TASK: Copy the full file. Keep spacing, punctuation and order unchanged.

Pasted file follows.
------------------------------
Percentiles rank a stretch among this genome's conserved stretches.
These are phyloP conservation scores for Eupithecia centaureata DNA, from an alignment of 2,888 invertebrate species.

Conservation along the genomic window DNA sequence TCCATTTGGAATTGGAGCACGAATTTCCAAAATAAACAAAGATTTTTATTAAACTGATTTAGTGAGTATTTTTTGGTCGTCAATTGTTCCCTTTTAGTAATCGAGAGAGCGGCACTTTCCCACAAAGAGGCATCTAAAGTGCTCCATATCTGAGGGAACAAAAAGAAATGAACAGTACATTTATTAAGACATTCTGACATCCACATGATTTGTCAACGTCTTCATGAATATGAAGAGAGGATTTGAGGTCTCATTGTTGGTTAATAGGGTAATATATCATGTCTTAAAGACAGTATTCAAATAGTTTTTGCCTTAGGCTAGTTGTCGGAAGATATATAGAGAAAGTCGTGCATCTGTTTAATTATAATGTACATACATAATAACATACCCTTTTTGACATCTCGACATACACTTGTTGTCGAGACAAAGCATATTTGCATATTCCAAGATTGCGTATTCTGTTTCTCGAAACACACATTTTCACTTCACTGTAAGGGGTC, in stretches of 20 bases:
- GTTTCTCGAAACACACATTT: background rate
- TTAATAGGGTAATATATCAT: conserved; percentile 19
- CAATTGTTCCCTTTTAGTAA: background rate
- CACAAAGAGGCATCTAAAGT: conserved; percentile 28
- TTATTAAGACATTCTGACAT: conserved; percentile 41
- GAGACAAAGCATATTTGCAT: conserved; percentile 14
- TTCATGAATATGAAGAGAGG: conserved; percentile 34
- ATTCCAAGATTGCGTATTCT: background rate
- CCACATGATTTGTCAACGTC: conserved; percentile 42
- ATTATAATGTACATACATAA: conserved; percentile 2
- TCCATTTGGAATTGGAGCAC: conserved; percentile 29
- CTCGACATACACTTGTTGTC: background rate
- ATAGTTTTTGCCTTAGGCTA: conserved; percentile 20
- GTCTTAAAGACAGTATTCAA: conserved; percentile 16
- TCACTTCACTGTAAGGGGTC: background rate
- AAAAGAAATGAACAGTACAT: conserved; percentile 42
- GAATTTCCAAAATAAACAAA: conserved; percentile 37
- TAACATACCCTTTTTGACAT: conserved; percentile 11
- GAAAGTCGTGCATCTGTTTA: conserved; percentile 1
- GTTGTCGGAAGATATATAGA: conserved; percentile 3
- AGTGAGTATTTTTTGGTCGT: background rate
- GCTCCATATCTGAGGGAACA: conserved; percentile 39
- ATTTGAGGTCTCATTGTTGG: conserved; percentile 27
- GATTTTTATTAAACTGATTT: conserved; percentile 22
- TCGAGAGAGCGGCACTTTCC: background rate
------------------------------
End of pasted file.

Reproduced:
Percentiles rank a stretch among this genome's conserved stretches.
These are phyloP conservation scores for Eupithecia centaureata DNA, from an alignment of 2,888 invertebrate species.

Conservation along the genomic window DNA sequence TCCATTTGGAATTGGAGCACGAATTTCCAAAATAAACAAAGATTTTTATTAAACTGATTTAGTGAGTATTTTTTGGTCGTCAATTGTTCCCTTTTAGTAATCGAGAGAGCGGCACTTTCCCACAAAGAGGCATCTAAAGTGCTCCATATCTGAGGGAACAAAAAGAAATGAACAGTACATTTATTAAGACATTCTGACATCCACATGATTTGTCAACGTCTTCATGAATATGAAGAGAGGATTTGAGGTCTCATTGTTGGTTAATAGGGTAATATATCATGTCTTAAAGACAGTATTCAAATAGTTTTTGCCTTAGGCTAGTTGTCGGAAGATATATAGAGAAAGTCGTGCATCTGTTTAATTATAATGTACATACATAATAACATACCCTTTTTGACATCTCGACATACACTTGTTGTCGAGACAAAGCATATTTGCATATTCCAAGATTGCGTATTCTGTTTCTCGAAACACACATTTTCACTTCACTGTAAGGGGTC, in stretches of 20 bases:
- GTTTCTCGAAACACACATTT: background rate
- TTAATAGGGTAATATATCAT: conserved; percentile 19
- CAATTGTTCCCTTTTAGTAA: background rate
- CACAAAGAGGCATCTAAAGT: conserved; percentile 28
- TTATTAAGACATTCTGACAT: conserved; percentile 41
- GAGACAAAGCATATTTGCAT: conserved; percentile 14
- TTCATGAATATGAAGAGAGG: conserved; percentile 34
- ATTCCAAGATTGCGTATTCT: background rate
- CCACATGATTTGTCAACGTC: conserved; percentile 42
- ATTATAATGTACATACATAA: conserved; percentile 2
- TCCATTTGGAATTGGAGCAC: conserved; percentile 29
- CTCGACATACACTTGTTGTC: background rate
- ATAGTTTTTGCCTTAGGCTA: conserved; percentile 20
- GTCTTAAAGACAGTATTCAA: conserved; percentile 16
- TCACTTCACTGTAAGGGGTC: background rate
- AAAAGAAATGAACAGTACAT: conserved; percentile 42
- GAATTTCCAAAATAAACAAA: conserved; percentile 37
- TAACATACCCTTTTTGACAT: conserved; percentile 11
- GAAAGTCGTGCATCTGTTTA: conserved; percentile 1
- GTTGTCGGAAGATATATAGA: conserved; percentile 3
- AGTGAGTATTTTTTGGTCGT: background rate
- GCTCCATATCTGAGGGAACA: conserved; percentile 39
- ATTTGAGGTCTCATTGTTGG: conserved; percentile 27
- GATTTTTATTAAACTGATTT: conserved; percentile 22
- TCGAGAGAGCGGCACTTTCC: background rate